WHAT DOES ALL OF THIS have to do with Chip Saltsman, Paul Shanklin and Rush Limbaugh?
The Shanklin parody has a very distinct point. It zeroes in on Sharpton for being the racial arsonist that he in fact is. Shanklin, and certainly Rush Limbaugh, are well aware of Sharpton's despicable record as a black David Duke, Duke the Louisiana Ku Klux Klan leader who ran for governor of the state as a brand new Republican. (Duke, by the way, was forcefully and quite publicly disowned by then-RNC chair Lee Atwater and President George H.W. Bush. Sharpton, on the other hand, was recently pictured lunching with New York Senate hopeful Caroline Kennedy, just as he has been sought out previously by both Clintons and Al Gore, to name but a few of the establishment Democrats who grovel at his feet.) Sharpton's involvement in the disgraceful Tawana Brawley episode, in which he became an "advisor" to a young black girl who falsely (as was eventually admitted) accused six white men of rape, was but one glaring example of his relentless use of racial cross-burning politics. So too was Sharpton's role in the tragedy of Freddy's Fashion Mart, a Harlem incident in which Sharpton urged on a protest of a Jewish store owner, in anti-Semitic style labeling the Jewish man a "white interloper." The result was the burning of Freddy's and a shooting by a black man riled to action, with several customers shot outright and seven store employees dying of smoke inhalation. In short, the record of Sharpton as, in the words of conservative David Horowitz, "an anti-Semitic racist" is well out there. Yet still there's no problem for Caroline, Hillary, Bill or Al etc. etc. Does that tell you something about the history of Democrats and race or what?
Picking up on the theme of the black Ehrenstein that Obama was a "magic negro" (which is to say, decidedly unlike Sharpton who is presumably an "un-magic negro"), Shanklin's parody, in decidedly 21st century humorist form, makes the ancient core point of the Republican Party. To wit, racism has no business in the GOP, and that it has been at the very center of the Democrats' party since its very inception. Al Sharpton's first, gut reaction to Obama is in fact just the latest personification of what is a very, very ugly history indeed. There is no need here to endlessly detail the record of Democrats, the party of race, which includes enthusiastic support for every hatefully racist idea in American from the cruelty of slavery, to segregation and lynching. For that one can pick up Bruce Bartlett's great book Wrong on Race: The Democratic Party's Buried Past, or read earlier thoughts from this space on the Democrats' Missing Years or whether there would be an apology for slavery in the Democrats' platform from then presumptive-nominee Hillary Clinton. Specifics may be found there.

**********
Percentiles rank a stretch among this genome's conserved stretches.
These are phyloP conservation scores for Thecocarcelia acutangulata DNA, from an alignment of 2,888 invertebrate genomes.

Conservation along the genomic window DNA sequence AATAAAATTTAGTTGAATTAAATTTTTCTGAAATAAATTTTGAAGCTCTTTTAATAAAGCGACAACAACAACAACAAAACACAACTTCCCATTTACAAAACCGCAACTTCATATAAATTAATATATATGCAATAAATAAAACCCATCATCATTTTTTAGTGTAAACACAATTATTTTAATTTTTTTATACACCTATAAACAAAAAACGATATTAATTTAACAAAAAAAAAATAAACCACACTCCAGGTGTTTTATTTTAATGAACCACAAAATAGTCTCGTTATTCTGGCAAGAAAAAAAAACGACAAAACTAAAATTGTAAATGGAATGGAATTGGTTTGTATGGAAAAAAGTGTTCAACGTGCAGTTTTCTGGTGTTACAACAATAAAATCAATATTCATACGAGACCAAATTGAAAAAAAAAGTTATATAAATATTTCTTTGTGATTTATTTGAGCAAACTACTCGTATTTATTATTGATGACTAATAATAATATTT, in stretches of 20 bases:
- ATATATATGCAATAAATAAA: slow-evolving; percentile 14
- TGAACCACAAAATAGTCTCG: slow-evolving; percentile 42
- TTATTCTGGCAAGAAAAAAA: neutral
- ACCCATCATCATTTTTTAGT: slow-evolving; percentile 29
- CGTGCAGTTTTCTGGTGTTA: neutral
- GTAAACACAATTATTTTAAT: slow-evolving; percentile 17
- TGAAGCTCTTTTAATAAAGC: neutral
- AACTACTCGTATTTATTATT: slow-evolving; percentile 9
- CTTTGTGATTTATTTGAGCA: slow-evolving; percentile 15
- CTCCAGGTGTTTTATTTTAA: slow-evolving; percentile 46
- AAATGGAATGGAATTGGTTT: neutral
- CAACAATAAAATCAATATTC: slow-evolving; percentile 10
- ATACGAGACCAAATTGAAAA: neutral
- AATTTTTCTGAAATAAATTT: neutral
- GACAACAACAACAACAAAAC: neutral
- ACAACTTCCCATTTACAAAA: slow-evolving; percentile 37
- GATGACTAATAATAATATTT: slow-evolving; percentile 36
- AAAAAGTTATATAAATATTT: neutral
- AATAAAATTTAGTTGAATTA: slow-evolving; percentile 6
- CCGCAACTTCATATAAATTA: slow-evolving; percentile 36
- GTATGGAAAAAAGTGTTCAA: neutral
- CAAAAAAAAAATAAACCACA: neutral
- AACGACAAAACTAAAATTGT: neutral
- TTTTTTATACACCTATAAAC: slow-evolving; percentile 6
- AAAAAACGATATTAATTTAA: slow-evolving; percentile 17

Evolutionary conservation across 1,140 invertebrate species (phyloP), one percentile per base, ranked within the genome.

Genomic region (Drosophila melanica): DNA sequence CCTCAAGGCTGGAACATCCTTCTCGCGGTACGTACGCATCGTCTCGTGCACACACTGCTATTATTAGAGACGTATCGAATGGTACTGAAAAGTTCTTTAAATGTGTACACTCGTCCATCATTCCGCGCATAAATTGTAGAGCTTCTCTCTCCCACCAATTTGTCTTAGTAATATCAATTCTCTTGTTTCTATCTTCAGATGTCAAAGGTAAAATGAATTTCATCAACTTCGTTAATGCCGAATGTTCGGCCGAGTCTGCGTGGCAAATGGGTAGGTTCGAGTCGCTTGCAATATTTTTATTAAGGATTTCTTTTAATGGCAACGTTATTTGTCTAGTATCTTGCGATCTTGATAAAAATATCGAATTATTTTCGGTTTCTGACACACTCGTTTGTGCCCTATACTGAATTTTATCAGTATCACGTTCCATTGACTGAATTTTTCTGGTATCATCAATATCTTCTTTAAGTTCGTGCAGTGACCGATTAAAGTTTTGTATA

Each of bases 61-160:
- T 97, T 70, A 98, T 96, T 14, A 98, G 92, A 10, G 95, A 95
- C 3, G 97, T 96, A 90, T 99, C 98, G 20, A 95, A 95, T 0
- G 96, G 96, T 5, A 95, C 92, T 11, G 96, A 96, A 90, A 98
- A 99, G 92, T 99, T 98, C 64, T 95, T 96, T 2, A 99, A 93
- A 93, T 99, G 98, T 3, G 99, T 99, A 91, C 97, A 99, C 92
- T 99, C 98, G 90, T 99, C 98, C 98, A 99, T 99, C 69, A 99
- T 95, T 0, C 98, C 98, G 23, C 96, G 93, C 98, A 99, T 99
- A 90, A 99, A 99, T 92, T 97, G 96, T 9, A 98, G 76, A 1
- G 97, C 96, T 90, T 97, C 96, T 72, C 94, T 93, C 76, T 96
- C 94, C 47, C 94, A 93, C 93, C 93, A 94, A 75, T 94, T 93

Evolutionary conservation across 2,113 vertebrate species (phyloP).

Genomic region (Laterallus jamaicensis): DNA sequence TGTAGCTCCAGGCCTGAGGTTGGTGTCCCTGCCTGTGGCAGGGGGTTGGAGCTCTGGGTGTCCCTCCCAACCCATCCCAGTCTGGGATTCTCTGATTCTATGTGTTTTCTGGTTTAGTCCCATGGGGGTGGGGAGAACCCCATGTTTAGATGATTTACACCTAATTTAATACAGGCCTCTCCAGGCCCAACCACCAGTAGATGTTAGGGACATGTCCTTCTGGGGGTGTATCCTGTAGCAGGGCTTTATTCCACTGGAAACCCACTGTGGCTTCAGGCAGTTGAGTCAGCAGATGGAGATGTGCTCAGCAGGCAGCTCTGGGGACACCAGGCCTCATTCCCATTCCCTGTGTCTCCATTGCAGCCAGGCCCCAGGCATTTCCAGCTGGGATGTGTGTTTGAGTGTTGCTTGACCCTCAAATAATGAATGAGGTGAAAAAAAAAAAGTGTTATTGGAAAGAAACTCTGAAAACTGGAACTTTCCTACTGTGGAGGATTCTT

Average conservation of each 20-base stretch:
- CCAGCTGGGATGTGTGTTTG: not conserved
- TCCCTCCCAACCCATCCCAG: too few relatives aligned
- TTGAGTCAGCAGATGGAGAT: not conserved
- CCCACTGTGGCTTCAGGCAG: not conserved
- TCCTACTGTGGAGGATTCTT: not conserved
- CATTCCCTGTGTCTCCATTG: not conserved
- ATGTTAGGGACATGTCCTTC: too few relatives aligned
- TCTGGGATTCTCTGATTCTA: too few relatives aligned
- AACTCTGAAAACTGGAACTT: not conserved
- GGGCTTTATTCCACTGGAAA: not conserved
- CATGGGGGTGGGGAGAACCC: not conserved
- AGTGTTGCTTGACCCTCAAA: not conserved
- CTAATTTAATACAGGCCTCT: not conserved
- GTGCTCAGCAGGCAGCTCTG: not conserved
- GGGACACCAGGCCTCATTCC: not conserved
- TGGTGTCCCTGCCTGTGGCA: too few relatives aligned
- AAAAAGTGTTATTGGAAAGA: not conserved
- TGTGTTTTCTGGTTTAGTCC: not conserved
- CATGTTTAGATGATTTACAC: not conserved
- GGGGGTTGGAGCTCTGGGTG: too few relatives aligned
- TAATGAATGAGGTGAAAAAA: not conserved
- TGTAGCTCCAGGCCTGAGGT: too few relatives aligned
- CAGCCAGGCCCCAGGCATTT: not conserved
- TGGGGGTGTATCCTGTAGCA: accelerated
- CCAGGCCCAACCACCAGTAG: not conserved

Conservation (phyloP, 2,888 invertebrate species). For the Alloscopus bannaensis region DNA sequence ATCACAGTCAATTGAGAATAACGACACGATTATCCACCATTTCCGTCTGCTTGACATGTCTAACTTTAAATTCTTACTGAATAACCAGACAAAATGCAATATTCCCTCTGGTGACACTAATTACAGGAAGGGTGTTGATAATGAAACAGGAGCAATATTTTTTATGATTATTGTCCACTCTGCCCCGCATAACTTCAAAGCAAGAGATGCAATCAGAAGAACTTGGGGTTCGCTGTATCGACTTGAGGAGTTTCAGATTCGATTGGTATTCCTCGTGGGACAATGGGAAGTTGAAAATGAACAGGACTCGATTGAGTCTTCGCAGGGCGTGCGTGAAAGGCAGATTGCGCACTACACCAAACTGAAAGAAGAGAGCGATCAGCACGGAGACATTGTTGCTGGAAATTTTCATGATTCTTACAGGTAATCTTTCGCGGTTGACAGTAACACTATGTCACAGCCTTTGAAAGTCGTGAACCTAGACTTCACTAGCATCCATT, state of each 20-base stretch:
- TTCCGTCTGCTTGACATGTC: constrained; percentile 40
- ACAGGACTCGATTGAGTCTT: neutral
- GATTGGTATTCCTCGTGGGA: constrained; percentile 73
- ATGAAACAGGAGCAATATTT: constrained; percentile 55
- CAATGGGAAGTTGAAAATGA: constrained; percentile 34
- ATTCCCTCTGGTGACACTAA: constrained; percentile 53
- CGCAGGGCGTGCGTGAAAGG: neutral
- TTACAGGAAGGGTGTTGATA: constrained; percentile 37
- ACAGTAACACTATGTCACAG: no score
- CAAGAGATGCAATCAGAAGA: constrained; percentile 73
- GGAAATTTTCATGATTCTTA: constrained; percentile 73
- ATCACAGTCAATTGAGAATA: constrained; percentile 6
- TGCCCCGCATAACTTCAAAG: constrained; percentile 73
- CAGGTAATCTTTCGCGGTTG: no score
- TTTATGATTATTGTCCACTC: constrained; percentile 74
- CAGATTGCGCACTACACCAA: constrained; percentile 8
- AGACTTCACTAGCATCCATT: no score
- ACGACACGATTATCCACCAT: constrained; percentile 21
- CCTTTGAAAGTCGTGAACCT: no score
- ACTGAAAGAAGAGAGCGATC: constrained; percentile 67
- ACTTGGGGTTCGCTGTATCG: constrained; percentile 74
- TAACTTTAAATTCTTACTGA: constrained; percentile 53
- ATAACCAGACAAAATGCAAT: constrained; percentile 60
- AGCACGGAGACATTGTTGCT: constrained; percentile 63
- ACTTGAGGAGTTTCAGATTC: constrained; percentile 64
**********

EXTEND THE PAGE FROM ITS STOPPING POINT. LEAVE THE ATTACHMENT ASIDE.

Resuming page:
What disturbs greatly here is the reaction to the Shanklin parody, to Saltsman, and by extension, wittingly or not, to Rush Limbaugh. As quoted in the New York Times of December 28th (and admittedly taking a quote of any Republican as accurate when reported by the Times is perilous), Saltsman has come under virulent attack from at least two of his competitors for the RNC chairmanship. Said incumbent chair Mike Duncan: "I am shocked and appalled." Chimed in Michigan chairman Saul Anuzis: "This isn't funny, and it's in bad taste."
Most amazing was the reaction as quoted from an e-mail by ex-Speaker Gingrich: "This is so inappropriate that it should disqualify any Republican National Committee candidate who would use it. There are no grounds for demeaning him (President-elect Obama) or for using racist descriptions."